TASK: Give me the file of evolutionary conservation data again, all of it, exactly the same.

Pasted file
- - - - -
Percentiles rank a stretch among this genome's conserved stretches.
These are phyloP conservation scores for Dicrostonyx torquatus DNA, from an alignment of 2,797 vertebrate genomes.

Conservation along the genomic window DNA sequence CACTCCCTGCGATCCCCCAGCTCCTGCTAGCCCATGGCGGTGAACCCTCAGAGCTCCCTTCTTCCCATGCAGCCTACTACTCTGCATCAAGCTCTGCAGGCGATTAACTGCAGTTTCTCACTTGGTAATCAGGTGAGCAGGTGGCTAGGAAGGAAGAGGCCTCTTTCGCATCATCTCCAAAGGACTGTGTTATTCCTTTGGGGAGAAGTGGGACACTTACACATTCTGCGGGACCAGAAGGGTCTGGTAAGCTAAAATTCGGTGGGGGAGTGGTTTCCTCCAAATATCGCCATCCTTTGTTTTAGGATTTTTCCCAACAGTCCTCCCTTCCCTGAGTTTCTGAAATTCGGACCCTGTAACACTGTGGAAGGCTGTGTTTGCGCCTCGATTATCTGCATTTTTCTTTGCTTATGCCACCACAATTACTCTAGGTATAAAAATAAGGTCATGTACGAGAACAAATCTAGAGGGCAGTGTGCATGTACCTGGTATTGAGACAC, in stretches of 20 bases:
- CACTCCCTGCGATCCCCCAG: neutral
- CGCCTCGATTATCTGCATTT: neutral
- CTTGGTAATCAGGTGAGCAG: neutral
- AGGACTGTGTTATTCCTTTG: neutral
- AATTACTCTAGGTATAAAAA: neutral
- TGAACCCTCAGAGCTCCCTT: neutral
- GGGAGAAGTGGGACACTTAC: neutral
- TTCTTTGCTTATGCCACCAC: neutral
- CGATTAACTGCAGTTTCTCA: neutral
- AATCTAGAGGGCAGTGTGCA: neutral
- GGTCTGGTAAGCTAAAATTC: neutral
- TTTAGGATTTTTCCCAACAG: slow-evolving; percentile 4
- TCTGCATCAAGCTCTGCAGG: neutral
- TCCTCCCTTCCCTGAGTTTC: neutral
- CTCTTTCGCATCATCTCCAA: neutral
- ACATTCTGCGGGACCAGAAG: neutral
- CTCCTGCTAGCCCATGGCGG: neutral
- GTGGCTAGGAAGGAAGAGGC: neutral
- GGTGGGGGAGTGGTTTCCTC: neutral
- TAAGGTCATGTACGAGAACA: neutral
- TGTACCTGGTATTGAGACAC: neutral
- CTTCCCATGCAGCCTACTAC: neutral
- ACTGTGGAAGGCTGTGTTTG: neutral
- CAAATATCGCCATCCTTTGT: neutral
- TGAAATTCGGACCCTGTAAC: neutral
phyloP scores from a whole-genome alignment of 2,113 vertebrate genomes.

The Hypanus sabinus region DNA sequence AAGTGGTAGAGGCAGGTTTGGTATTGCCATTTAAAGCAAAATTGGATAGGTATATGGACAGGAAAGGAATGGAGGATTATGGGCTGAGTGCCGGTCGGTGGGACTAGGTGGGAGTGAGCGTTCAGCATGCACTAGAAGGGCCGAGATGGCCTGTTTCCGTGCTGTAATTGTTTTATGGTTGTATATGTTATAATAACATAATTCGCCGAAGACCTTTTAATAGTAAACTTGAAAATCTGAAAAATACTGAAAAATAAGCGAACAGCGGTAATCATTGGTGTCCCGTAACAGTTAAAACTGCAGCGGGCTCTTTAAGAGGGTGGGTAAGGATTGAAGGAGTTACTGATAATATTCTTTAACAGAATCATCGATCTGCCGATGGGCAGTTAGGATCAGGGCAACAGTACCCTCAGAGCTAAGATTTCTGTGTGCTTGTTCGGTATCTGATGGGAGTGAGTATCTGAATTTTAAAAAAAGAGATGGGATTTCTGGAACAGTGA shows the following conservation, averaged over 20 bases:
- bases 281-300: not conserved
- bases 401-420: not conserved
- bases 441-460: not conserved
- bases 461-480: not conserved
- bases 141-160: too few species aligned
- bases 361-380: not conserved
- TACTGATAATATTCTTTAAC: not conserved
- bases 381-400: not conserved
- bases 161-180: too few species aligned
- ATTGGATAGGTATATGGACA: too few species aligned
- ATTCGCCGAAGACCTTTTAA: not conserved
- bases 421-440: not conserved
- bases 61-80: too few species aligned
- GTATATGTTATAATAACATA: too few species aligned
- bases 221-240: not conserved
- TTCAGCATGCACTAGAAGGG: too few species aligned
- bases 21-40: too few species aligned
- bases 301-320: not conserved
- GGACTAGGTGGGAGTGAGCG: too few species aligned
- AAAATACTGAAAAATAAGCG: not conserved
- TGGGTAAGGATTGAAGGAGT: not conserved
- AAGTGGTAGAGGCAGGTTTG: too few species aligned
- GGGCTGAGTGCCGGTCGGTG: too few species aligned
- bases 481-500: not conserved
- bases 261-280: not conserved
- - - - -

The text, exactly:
Percentiles rank a stretch among this genome's conserved stretches.
These are phyloP conservation scores for Dicrostonyx torquatus DNA, from an alignment of 2,797 vertebrate genomes.

Conservation along the genomic window DNA sequence CACTCCCTGCGATCCCCCAGCTCCTGCTAGCCCATGGCGGTGAACCCTCAGAGCTCCCTTCTTCCCATGCAGCCTACTACTCTGCATCAAGCTCTGCAGGCGATTAACTGCAGTTTCTCACTTGGTAATCAGGTGAGCAGGTGGCTAGGAAGGAAGAGGCCTCTTTCGCATCATCTCCAAAGGACTGTGTTATTCCTTTGGGGAGAAGTGGGACACTTACACATTCTGCGGGACCAGAAGGGTCTGGTAAGCTAAAATTCGGTGGGGGAGTGGTTTCCTCCAAATATCGCCATCCTTTGTTTTAGGATTTTTCCCAACAGTCCTCCCTTCCCTGAGTTTCTGAAATTCGGACCCTGTAACACTGTGGAAGGCTGTGTTTGCGCCTCGATTATCTGCATTTTTCTTTGCTTATGCCACCACAATTACTCTAGGTATAAAAATAAGGTCATGTACGAGAACAAATCTAGAGGGCAGTGTGCATGTACCTGGTATTGAGACAC, in stretches of 20 bases:
- CACTCCCTGCGATCCCCCAG: neutral
- CGCCTCGATTATCTGCATTT: neutral
- CTTGGTAATCAGGTGAGCAG: neutral
- AGGACTGTGTTATTCCTTTG: neutral
- AATTACTCTAGGTATAAAAA: neutral
- TGAACCCTCAGAGCTCCCTT: neutral
- GGGAGAAGTGGGACACTTAC: neutral
- TTCTTTGCTTATGCCACCAC: neutral
- CGATTAACTGCAGTTTCTCA: neutral
- AATCTAGAGGGCAGTGTGCA: neutral
- GGTCTGGTAAGCTAAAATTC: neutral
- TTTAGGATTTTTCCCAACAG: slow-evolving; percentile 4
- TCTGCATCAAGCTCTGCAGG: neutral
- TCCTCCCTTCCCTGAGTTTC: neutral
- CTCTTTCGCATCATCTCCAA: neutral
- ACATTCTGCGGGACCAGAAG: neutral
- CTCCTGCTAGCCCATGGCGG: neutral
- GTGGCTAGGAAGGAAGAGGC: neutral
- GGTGGGGGAGTGGTTTCCTC: neutral
- TAAGGTCATGTACGAGAACA: neutral
- TGTACCTGGTATTGAGACAC: neutral
- CTTCCCATGCAGCCTACTAC: neutral
- ACTGTGGAAGGCTGTGTTTG: neutral
- CAAATATCGCCATCCTTTGT: neutral
- TGAAATTCGGACCCTGTAAC: neutral
phyloP scores from a whole-genome alignment of 2,113 vertebrate genomes.

The Hypanus sabinus region DNA sequence AAGTGGTAGAGGCAGGTTTGGTATTGCCATTTAAAGCAAAATTGGATAGGTATATGGACAGGAAAGGAATGGAGGATTATGGGCTGAGTGCCGGTCGGTGGGACTAGGTGGGAGTGAGCGTTCAGCATGCACTAGAAGGGCCGAGATGGCCTGTTTCCGTGCTGTAATTGTTTTATGGTTGTATATGTTATAATAACATAATTCGCCGAAGACCTTTTAATAGTAAACTTGAAAATCTGAAAAATACTGAAAAATAAGCGAACAGCGGTAATCATTGGTGTCCCGTAACAGTTAAAACTGCAGCGGGCTCTTTAAGAGGGTGGGTAAGGATTGAAGGAGTTACTGATAATATTCTTTAACAGAATCATCGATCTGCCGATGGGCAGTTAGGATCAGGGCAACAGTACCCTCAGAGCTAAGATTTCTGTGTGCTTGTTCGGTATCTGATGGGAGTGAGTATCTGAATTTTAAAAAAAGAGATGGGATTTCTGGAACAGTGA shows the following conservation, averaged over 20 bases:
- bases 281-300: not conserved
- bases 401-420: not conserved
- bases 441-460: not conserved
- bases 461-480: not conserved
- bases 141-160: too few species aligned
- bases 361-380: not conserved
- TACTGATAATATTCTTTAAC: not conserved
- bases 381-400: not conserved
- bases 161-180: too few species aligned
- ATTGGATAGGTATATGGACA: too few species aligned
- ATTCGCCGAAGACCTTTTAA: not conserved
- bases 421-440: not conserved
- bases 61-80: too few species aligned
- GTATATGTTATAATAACATA: too few species aligned
- bases 221-240: not conserved
- TTCAGCATGCACTAGAAGGG: too few species aligned
- bases 21-40: too few species aligned
- bases 301-320: not conserved
- GGACTAGGTGGGAGTGAGCG: too few species aligned
- AAAATACTGAAAAATAAGCG: not conserved
- TGGGTAAGGATTGAAGGAGT: not conserved
- AAGTGGTAGAGGCAGGTTTG: too few species aligned
- GGGCTGAGTGCCGGTCGGTG: too few species aligned
- bases 481-500: not conserved
- bases 261-280: not conserved